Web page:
Many big corporations try to appeal to millennials/gen Z by using memes, viral videos, etc. and completely fail. What are your thoughts on cringe-worthy ads and products aimed at the younger generation?
What has served us well has been being transparent and authentic – ALWAYS. The content we post is content that we genuinely like. The products we sell are products we would actually wear. Our customers see us as their friend – not as a company. That relationship cannot be manufactured by C-level executives at some big corporation.
You’ve mentioned that your next big project is to help give other young people tools to pursue their own business goals, which is awesome. How do you plan to do that?
I would definitely like to do more speaking engagements, write a book, start a podcast, write some e-books that can be purchased for like $4.99 on Amazon, etc. I am so happy to receive emails, tweets, and letters everyday exclaiming how inspiring we are. I’m so happy to be a source of inspiration and I’d like to continue to empower people to follow their own path, but it would make me feel better if I could share what I’ve learned from my experience – because it wasn’t pretty – and I’d love to be able to help prevent others from making some of the same mistakes I made.
“You have to put one foot in front of the other, no matter how hard it seems. Time machines and clones aren’t a thing (yet), so you have to be your own motivator!”
Shop Jeen temporarily shut down due to operational difficulties, but you guys made a comeback! Any advice for others going through difficulties while trying to pursue their ventures?
This probably sounds cliche, but just keep moving. You have to put one foot in front of the other, no matter how hard it seems. I am a pretty strong chick but we got hit with a whirlwind of unforeseen obstacles in early 2016. To be honest, I kind of shut down mentally. Where I think I f*cked up is I shut down out of shock and being so overwhelmed. I wish I could go back in time and have a clone of myself literally yanking me out of bed, pushing me out the door, opening my computer and making me type. Time machines and clones aren’t a thing (yet), so you have to be your own motivator!
You’re a huge WWE fan and have even made comparisons between WWE and your own brand. Can you tell us more about that?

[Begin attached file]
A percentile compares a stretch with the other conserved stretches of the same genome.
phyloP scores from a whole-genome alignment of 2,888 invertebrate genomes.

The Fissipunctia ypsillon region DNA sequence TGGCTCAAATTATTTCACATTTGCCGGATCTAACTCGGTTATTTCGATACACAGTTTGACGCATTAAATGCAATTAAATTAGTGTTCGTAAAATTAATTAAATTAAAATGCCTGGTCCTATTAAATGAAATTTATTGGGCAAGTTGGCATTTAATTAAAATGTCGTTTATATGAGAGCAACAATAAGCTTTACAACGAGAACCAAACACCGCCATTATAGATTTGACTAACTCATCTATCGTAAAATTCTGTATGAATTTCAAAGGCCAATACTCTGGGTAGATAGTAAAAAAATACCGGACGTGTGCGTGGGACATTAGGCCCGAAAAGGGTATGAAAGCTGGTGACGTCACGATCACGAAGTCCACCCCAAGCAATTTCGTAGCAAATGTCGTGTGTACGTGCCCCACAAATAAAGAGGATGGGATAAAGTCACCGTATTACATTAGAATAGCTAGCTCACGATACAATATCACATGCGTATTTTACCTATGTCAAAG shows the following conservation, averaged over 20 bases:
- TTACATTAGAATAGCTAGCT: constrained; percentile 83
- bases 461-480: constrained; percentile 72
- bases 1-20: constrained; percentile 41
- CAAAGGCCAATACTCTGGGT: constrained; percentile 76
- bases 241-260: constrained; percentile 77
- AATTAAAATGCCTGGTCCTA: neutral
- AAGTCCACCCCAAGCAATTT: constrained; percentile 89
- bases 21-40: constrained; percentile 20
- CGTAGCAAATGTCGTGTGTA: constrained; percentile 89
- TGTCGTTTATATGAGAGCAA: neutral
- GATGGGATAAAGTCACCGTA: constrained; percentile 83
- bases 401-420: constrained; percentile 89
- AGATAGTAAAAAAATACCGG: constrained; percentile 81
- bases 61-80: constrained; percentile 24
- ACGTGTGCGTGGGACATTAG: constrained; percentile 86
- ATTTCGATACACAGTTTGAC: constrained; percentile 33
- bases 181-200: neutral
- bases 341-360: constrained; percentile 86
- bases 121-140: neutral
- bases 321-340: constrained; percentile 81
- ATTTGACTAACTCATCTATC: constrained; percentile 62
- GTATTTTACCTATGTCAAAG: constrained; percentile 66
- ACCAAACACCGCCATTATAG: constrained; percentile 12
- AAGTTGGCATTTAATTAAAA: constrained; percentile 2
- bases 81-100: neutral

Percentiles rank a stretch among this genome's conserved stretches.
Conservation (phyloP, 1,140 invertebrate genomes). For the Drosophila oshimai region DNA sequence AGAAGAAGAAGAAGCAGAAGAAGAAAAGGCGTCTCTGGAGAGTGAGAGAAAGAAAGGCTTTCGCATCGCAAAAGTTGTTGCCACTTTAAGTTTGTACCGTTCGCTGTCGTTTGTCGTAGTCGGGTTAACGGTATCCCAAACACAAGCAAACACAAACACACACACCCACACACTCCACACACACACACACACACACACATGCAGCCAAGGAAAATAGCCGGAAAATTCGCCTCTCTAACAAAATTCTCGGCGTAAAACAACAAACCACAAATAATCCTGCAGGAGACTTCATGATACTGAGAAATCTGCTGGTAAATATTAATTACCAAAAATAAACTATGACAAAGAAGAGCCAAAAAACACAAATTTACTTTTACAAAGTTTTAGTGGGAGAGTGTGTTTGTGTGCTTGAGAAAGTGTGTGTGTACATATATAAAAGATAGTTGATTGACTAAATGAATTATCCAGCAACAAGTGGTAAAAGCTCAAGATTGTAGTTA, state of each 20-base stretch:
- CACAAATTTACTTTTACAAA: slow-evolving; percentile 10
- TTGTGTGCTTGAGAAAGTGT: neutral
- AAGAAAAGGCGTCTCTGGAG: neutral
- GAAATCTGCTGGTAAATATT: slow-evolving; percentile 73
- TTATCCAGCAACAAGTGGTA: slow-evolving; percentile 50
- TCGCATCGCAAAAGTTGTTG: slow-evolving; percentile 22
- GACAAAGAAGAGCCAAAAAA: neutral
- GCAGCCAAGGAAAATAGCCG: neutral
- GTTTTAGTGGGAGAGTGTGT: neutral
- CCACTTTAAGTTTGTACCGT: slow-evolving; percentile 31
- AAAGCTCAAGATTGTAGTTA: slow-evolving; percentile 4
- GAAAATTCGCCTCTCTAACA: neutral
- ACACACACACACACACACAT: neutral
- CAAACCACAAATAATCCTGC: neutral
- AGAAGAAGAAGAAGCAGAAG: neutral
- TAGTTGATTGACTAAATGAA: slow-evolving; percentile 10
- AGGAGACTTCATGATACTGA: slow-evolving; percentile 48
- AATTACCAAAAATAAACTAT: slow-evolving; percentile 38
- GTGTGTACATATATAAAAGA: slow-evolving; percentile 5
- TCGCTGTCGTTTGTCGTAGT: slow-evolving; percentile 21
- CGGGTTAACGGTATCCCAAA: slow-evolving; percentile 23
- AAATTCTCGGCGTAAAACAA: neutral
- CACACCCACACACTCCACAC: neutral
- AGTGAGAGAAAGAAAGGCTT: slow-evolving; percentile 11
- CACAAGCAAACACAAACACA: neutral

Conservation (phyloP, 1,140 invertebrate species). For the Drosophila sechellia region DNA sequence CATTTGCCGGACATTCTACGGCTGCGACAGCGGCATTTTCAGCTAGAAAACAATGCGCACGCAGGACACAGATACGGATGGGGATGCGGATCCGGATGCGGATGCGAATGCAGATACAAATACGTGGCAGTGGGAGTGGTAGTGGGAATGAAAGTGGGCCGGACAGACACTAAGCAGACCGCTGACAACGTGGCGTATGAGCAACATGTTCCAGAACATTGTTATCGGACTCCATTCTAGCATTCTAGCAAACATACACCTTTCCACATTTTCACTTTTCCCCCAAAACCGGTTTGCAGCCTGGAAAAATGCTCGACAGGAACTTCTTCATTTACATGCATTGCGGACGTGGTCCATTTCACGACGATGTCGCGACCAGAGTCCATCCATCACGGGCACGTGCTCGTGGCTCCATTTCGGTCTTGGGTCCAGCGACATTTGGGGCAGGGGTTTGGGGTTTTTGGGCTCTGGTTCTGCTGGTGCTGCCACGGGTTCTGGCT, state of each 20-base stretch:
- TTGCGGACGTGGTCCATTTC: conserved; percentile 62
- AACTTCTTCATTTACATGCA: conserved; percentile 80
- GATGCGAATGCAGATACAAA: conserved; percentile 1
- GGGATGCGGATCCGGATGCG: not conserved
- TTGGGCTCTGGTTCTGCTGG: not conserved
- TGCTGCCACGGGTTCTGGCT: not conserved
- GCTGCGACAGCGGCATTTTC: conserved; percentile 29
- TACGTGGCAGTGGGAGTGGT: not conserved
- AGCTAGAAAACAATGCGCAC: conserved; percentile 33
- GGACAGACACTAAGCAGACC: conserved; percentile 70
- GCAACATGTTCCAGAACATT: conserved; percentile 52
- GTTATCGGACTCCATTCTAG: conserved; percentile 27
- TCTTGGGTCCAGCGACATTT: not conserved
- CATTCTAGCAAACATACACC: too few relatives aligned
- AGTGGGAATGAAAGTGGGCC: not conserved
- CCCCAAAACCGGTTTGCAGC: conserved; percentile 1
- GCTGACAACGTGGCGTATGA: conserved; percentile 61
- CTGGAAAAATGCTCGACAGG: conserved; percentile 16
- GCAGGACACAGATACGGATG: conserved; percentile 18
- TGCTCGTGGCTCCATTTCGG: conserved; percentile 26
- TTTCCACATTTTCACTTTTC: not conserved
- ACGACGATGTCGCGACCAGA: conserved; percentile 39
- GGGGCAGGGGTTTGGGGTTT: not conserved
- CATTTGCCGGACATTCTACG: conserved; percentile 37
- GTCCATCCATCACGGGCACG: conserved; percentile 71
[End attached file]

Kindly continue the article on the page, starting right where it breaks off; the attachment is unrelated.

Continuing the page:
The WWE has built the most impressive fan base, in my opinion. They’ve managed to sustain relevance over decades, and they are just in their prime now. It’s not easy to build a cult-like following. What they’ve done really well is evoke emotion – whether it’s positive or negative, you FEEL something. They are a polarizing brand and I love that. I want to make people feel. You don’t have to like me, or Shop Jeen, but I’m glad you have an opinion about it. Vince McMahon, the CEO of the WWE, is my f*cking idol, man. Whenever I’m struggling with something, I think, “what would Vince do?”
What do you think makes your products unique from other internet-influenced brands? How do you keep things fresh and innovative?
I wish I had the secret sauce, but I think we are just the secret sauce. Amelia, my co-founder, and I have such a keen eye for trends. Not just subject to fashion, but overall youth culture trends. We don’t really look at something and say “oh, this is going to be a huge trend soon!”- we are true to what we want to see in our own closet and that resonates with our customers.
What are some hidden gems in LA?
TRASHY LINGERIE! I don’t know if this is considered a hidden gem, but I definitely put my clueless friends on. They have all kinds of fishnets for $6, the best lingerie sets for $20-$30, and then a ton of custom-made lingerie. It’s cool because you have to pay $2/yr for a membership card to even go into the store.
What does MISSBISH mean to you?
MISSBISH gives women a platform to share and explore. I’m happy to be included in this community of amazing chicks doing awesome stuff!
Photos by: Christina Choi